DevOps News Selection, Real Life Automation and AI Generated Voices | 🎙️#35

Promotional image for "DevOps Accents Episode 35" featuring a vintage microphone, a laptop with a '<3' symbol, and text about DevOps news, real life automation, and AI-generated voices. Promotional image for "DevOps Accents Episode 35" featuring a vintage microphone, a laptop with a '<3' symbol, and text about DevOps news, real life automation, and AI-generated voices.

How do you navigate your professional news flow? Should you automate that one lady who sells you bread and beer? Can Kirill replace himself with AI? And does size matter in LLMs? Leo, Pablo and Kirill are together again for another chat.

  • mknews and balancing our news selection process;
  • Did Amazon fail with their automatic shops?
  • Are there parts of life better left alone without automation?
  • Is Kirill human?
  • A new LLM from Apple;
  • LLMs and context size.

You can listen to episode 35 of DevOps Accents on Spotify, or right now:


In the digital age, where the line between information and noise is increasingly blurred, the emergence of mknews stands as a beacon for those seeking reliable and impactful news. mknews is a biweekly news show dedicated to delivering meticulously curated news segments, emphasizing the importance of quality over quantity.

Curating News with Precision and Care

mknews differentiates itself by the rigorous process through which topics are selected. Leo, one of the co-founders of mkdev, expressed his initial skepticism about news digests. However, mknews has won him over due to its commitment to delivering news that is not only relevant but deeply vetted for accuracy. This is particularly notable as Leo typically relies on platforms like Reddit for his news, where the rapidity of news flow often compromises depth and verification.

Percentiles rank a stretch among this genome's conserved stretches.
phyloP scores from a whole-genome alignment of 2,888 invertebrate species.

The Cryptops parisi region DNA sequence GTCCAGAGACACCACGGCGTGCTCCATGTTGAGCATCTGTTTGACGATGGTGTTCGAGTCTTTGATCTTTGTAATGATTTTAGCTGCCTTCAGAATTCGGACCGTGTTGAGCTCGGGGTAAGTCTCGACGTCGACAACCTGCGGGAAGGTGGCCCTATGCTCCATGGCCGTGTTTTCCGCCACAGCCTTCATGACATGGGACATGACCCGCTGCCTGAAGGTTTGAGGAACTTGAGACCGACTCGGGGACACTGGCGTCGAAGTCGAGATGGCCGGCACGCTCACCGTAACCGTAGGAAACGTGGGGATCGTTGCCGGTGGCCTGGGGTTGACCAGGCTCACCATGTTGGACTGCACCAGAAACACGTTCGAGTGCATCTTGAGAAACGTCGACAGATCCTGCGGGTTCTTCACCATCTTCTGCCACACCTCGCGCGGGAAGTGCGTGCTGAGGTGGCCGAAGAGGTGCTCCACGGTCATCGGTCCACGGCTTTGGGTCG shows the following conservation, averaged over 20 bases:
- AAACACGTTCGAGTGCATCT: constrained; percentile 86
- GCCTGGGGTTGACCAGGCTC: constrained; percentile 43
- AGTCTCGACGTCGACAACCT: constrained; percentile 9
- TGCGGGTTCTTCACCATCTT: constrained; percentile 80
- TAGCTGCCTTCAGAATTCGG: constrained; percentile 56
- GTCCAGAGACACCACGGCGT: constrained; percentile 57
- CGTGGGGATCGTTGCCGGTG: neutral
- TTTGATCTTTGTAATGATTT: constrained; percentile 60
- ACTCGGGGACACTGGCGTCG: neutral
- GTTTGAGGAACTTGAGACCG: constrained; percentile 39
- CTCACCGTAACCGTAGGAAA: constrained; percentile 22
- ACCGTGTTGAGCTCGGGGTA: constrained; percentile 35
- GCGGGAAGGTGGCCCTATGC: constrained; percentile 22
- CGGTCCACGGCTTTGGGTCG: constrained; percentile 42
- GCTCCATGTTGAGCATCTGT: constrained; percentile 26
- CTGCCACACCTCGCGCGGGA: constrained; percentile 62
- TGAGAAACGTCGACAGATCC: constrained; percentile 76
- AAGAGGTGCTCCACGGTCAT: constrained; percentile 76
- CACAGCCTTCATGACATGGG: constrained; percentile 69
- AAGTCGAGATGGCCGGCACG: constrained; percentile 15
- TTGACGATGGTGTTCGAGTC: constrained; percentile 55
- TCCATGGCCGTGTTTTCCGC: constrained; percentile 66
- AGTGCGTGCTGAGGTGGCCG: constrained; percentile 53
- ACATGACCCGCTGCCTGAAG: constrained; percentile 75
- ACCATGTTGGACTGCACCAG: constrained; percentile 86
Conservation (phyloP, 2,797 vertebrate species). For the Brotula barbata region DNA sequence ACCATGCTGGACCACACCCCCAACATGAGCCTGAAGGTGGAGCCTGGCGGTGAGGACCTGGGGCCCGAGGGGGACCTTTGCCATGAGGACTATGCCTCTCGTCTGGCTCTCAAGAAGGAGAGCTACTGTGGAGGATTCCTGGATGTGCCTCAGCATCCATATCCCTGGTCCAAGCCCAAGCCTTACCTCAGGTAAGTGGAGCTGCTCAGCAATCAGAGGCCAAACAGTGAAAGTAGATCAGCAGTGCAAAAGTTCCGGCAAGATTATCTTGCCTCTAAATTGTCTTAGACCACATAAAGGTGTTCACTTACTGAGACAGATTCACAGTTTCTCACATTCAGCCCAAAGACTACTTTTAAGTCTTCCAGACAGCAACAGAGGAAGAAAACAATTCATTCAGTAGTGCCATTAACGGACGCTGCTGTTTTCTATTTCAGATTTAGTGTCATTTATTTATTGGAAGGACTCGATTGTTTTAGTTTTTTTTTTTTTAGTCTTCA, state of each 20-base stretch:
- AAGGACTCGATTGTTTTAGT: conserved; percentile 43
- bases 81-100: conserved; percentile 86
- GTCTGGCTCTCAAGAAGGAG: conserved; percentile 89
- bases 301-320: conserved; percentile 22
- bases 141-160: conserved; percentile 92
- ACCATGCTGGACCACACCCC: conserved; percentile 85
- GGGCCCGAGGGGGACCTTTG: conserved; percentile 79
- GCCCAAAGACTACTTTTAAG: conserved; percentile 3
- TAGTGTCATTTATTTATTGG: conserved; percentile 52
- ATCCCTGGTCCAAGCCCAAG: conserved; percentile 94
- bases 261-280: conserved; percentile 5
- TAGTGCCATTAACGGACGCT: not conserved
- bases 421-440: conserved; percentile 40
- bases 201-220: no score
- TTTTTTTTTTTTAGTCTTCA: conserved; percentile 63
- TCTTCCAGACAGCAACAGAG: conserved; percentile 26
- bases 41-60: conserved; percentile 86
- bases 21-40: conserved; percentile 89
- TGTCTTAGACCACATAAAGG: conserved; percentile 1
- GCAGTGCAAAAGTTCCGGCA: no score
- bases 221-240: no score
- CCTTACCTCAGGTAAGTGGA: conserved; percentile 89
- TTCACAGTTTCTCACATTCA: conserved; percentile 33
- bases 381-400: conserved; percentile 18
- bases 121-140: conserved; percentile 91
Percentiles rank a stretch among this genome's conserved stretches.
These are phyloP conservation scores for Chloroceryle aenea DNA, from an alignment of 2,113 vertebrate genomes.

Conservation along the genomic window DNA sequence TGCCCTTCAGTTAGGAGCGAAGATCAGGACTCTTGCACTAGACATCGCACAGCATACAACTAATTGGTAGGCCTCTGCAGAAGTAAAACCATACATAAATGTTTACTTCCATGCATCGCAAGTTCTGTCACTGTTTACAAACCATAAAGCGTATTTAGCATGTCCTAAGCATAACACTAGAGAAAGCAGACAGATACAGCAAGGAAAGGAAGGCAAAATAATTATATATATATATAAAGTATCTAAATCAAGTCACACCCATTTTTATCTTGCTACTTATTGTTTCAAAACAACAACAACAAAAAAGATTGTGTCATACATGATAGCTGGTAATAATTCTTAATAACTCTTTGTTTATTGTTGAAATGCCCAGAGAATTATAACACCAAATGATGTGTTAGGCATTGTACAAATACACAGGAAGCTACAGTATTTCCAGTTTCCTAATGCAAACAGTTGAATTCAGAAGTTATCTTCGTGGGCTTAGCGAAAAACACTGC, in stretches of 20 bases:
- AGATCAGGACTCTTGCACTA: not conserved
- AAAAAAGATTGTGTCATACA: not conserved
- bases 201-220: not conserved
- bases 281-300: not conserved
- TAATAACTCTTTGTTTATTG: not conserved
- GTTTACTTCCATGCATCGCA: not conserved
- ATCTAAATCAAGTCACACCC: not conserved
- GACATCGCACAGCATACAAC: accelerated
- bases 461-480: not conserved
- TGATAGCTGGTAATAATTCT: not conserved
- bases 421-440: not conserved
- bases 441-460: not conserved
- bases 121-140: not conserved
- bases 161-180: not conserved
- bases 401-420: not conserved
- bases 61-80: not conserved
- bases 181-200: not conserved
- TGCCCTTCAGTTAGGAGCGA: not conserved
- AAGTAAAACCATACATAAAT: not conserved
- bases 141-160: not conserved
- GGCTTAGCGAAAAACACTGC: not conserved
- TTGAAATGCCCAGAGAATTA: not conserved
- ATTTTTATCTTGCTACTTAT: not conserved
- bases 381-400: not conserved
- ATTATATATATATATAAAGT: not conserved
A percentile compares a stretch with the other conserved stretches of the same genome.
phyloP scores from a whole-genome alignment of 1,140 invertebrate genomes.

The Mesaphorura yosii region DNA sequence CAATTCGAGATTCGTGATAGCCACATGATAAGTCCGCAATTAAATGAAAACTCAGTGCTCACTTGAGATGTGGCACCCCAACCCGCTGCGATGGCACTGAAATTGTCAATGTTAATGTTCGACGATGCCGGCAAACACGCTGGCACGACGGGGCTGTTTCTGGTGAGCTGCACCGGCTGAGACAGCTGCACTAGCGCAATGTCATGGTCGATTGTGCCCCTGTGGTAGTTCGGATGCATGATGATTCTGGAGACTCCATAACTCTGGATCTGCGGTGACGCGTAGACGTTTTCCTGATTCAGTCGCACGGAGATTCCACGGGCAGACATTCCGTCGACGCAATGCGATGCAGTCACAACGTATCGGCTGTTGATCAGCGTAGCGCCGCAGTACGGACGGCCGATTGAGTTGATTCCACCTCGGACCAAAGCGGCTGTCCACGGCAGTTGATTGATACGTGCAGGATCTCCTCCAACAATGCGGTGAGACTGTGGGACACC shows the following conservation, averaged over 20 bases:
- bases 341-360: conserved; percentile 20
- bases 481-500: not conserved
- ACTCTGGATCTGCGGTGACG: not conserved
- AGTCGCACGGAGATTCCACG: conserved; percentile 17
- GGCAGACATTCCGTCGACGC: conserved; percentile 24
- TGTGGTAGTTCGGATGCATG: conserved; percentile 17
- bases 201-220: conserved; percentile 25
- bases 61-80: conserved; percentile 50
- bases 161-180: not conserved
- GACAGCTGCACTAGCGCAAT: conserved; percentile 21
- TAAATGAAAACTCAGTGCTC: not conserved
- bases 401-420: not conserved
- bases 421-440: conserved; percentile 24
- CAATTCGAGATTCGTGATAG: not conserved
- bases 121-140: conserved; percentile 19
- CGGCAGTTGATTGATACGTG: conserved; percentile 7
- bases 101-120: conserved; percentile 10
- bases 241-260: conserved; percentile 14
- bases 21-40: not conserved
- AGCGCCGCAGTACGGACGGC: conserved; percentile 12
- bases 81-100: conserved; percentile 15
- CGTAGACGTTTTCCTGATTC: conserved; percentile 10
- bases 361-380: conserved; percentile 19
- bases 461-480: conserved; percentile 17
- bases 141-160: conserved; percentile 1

The problem I described before is that you have these 50 newsletters, et cetera, to find important news. Now, we have to go through all these newsletters to select the important news. It's hard to understand what's important because, if you look at last week—Google Cloud, next three days of announcements—Google announced around 100 plus things. How do you compress that into this news episode without compromising all the other news that happened in AWS or other clouds? It's difficult, and we probably learn a lot about how to select the good news. Some news are obvious, like the OpenTofu against HashiCorp case, which was all over the news outlets. It was easy to pick this one. Others, like AWS retract cost allocation tax application, are among the 200 things released in any given week, but I picked it because I think it's super important for FinOps. That's something I find really useful for our customers and all the companies that need to start doing FinOps properly. So then, we had the news episode, and where this balance still needs to be found, because it would be foolish just to have episodes containing only the biggest news. — Kirill Shirinkin


The Dynamics of Amazon Stores: A Mixed Review

The debate surrounding Amazon's venture into physical retail stores has garnered mixed reviews among industry observers and our hosts. Pablo, one of the co-founders, offers a more nuanced view, suggesting that while Amazon's physical stores haven't replicated the phenomenal success of their e-commerce platform, they shouldn't be dismissed as a failure. He points out that these stores have achieved some strategic wins, such as integrating advanced technologies and gathering unique consumer data that could be valuable for future retail innovations. However, the transition has been costly, involving high operational costs due to the extensive use of technology like numerous cameras intended to streamline operations, which, paradoxically, ended up increasing the necessity for human oversight.